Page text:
Republican gubernatorial nominee Ed Gillespie is getting it from all sides in Virginia’s race for governor. Two weeks from today Virginians go to the polls in a race that most pollsters say Democrat Lt. Gov. Ralph Northam leads by a few points. Unfortunately for Gillespie, President Trump’s presence is strongly felt in a state in which his approval rating recently came in at a feeble 35 percent.

In a call-in interview with local Virginia TV, Gillespie let out a forced laugh when pressed on whether Trump would campaign with him. Asked about whether former President George W. Bush, Gillespie’s former boss (who last week delivered a blistering attack on Trumpism), had given him any tips on distancing himself from Trump, Gillespie said no, and then abruptly launched into a soliloquy on doing business with whomever is in the White House.

Democrats are also pushing back against Gillespie’s Trump-like ads featuring ominous Hispanic gang members and fanning  hysteria about sanctuary cities, of which there are none in the state. Inside NOVA reported:

The [Gillespie immigration] ad seeks to draw a connection between Northam’s vote against a bill to ban “sanctuary cities” in Virginia to the proliferation of the MS-13 street gang in the D.C. suburbs. Activists around the state have already attacked the ads as a racial dog whistle, and many in attendance kept up that argument as they rallied volunteers to Northam’s cause.
U.S. Sen. Tim Kaine, D-Va., was among several to draw a direct line from Gillespie’s advertisements to the man that bested his one-time running mate in the race for the White House, noting that “Virginia rejected that kind of language from Donald Trump last fall.”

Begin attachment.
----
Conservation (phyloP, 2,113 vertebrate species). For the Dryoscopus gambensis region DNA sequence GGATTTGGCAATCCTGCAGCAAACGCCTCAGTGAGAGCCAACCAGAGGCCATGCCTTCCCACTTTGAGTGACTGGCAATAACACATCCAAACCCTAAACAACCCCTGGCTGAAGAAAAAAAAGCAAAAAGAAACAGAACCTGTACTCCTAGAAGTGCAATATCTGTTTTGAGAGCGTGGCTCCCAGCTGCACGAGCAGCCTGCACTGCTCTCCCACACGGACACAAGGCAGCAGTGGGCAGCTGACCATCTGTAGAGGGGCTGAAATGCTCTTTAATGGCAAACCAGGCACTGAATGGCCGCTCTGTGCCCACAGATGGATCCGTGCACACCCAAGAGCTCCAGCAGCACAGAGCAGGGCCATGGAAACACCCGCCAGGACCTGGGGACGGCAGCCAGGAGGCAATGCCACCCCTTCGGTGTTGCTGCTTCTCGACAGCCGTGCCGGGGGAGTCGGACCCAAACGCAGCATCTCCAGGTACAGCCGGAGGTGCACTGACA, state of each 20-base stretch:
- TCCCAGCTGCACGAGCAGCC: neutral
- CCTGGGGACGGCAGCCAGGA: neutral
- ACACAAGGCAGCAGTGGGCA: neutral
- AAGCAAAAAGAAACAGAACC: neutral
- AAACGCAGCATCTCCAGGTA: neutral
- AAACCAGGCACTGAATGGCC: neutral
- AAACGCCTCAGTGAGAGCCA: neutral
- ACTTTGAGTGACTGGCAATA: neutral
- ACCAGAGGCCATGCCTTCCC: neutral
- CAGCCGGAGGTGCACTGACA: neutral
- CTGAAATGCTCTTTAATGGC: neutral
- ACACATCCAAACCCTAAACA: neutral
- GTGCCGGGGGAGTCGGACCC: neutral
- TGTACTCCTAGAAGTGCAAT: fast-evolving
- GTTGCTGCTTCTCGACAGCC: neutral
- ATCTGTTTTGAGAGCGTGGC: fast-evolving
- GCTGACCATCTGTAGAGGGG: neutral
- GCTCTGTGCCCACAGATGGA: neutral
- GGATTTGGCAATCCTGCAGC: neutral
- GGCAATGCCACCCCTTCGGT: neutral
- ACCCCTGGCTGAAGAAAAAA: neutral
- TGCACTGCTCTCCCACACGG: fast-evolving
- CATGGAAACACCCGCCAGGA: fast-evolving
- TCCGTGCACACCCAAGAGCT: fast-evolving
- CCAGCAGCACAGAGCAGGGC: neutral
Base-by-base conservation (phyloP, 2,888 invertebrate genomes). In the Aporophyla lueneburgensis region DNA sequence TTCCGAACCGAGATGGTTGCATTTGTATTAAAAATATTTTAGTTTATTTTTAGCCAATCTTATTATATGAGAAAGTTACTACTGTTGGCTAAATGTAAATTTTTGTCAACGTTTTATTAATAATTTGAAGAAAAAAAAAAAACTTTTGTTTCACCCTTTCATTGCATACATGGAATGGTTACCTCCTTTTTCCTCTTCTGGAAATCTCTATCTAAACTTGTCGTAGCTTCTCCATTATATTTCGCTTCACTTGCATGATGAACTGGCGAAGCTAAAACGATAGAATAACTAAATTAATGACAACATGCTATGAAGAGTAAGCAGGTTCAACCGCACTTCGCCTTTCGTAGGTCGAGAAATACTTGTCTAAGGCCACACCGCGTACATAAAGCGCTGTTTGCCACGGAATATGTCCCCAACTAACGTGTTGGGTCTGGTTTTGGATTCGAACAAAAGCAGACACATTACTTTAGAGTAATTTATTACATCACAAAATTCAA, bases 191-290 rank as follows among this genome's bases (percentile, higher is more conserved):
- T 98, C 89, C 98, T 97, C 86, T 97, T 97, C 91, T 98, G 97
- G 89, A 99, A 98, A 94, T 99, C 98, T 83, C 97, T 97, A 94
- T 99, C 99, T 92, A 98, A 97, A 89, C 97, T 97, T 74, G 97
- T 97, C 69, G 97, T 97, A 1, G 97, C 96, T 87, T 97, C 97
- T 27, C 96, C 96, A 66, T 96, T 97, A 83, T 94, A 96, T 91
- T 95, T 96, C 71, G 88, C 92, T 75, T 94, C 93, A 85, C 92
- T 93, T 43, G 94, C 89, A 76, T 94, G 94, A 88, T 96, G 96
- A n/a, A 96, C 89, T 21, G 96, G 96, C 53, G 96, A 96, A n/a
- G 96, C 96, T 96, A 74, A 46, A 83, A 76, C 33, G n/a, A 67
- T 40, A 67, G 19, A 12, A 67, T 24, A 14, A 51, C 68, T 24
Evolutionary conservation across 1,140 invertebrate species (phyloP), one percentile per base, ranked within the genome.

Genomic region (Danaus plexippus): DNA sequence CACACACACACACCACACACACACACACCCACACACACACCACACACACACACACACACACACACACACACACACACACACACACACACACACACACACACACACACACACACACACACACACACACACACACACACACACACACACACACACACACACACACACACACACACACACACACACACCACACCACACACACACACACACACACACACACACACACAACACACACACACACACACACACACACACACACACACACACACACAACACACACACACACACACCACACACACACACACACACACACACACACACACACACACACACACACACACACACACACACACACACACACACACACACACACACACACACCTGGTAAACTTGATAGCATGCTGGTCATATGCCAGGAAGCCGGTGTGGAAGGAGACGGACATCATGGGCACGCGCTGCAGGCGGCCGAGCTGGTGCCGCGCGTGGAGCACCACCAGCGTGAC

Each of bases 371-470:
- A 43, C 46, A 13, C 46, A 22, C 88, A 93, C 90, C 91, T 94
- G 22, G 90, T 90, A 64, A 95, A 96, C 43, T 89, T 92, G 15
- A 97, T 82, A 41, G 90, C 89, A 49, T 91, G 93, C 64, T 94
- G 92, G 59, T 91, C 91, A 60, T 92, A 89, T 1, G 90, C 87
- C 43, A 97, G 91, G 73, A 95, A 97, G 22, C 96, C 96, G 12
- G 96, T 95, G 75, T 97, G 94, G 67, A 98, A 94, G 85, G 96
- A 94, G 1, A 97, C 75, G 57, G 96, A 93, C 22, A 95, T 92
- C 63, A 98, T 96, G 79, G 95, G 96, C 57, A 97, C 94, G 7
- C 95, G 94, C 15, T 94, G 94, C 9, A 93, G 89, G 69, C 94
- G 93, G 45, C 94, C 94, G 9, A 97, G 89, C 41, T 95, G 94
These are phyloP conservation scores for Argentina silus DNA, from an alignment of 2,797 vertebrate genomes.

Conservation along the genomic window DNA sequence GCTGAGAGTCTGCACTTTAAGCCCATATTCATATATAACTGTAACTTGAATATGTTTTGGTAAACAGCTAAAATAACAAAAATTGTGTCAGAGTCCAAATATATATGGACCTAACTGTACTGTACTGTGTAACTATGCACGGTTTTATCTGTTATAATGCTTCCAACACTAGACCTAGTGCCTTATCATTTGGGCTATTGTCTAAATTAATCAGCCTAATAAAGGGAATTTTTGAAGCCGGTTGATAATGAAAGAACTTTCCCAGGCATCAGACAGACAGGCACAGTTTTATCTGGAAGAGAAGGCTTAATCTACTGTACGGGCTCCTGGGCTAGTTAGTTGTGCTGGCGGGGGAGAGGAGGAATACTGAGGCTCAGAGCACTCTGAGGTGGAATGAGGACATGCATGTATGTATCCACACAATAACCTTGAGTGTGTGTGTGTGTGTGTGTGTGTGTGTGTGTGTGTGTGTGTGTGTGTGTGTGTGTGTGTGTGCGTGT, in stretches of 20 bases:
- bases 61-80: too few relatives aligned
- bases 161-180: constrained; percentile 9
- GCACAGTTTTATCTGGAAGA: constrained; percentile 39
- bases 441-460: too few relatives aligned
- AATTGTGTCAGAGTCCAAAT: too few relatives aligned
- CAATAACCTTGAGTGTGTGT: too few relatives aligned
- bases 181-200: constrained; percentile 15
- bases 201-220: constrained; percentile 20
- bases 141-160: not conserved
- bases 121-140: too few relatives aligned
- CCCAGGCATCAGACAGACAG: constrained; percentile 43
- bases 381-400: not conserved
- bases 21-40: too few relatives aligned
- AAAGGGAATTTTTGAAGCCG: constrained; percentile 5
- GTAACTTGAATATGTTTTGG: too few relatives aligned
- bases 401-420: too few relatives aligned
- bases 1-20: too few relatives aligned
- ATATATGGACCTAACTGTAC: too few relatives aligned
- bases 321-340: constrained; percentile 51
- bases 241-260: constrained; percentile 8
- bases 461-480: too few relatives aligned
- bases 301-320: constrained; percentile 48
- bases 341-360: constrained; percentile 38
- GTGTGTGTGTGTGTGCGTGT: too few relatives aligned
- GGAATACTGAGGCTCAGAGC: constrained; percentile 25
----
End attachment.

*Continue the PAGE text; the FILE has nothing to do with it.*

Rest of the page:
“It’s a desperation ad,” Kaine said in an interview. “I think people realize it’s sort of bogus. But it also sends a sign of desperation and hearkens back to this divisive stuff. That’s not who Virginia is these days. I think when people see an ad like that, they say, ‘We don’t want to be associated with that.’”

As Bush 43 put it in his speech last week on the state of politics, “Bigotry seems emboldened. Our politics seems more vulnerable to conspiracy theories and outright fabrication.  . . . We’ve seen nationalism distorted into nativism – forgotten the dynamism that immigration has always brought to America.”

The reason Gillespie has transformed himself from a pro-immigration reform moderate Republican to a fire-breathing nativist is not hard to discern. He wants to energize Trump voters, hoping they turn out in force while Democrats stay home. It’s not clear, however, that Gillespie is convincing enough voters in the red enclaves of Virginia that he’s a Trumpian at heart.

People in Virginia’s coal country still love President Donald Trump, but not his pick to be their next governor.
Ed Gillespie is a Washington insider and Trump’s choice as Virginians prepare to go to the polls. The president promised southwest Virginia voters in a tweet, “Ed Gillespie will never let you down!” . . . But Gillespie is about as un-Trumplike as a candidate can be, and generates much less interest. Williams said he’s doesn’t know much about who is on the Nov. 7 ballot or what they stand for.

He’s no Roy Moore (the GOP Senate nominee in Alabama), which for Gillespie’s target audience in coal country is a bad thing. To them Gillespie may come across as a Washington politician playing them as fools. Is Gillespie still the Gillespie from his days a Bush adviser, an advocate of immigration? Or is Gillespie now a committed nationalist, a dogged defender of Confederate statues? Maybe both — or neither.

One can almost imagine the old Gillespie remarking on the sort of campaign he’s now running. C’mon, folks. This isn’t 1967. Virginia’s a modern, inclusive state. We should want every immigrant who wants to work hard in our state. Put away the race-baiting and scare-mongering. A lot of people in moderate Northern Virginia (the biggest population center) might have voted for that Gillespie.

The Washington Post readers are some of the most critical out there. Opinion writer Jennifer Rubin reads and responds to her hate mail from both sides of the ai (Adriana Usero, Kate Woodsome/The Washington Post)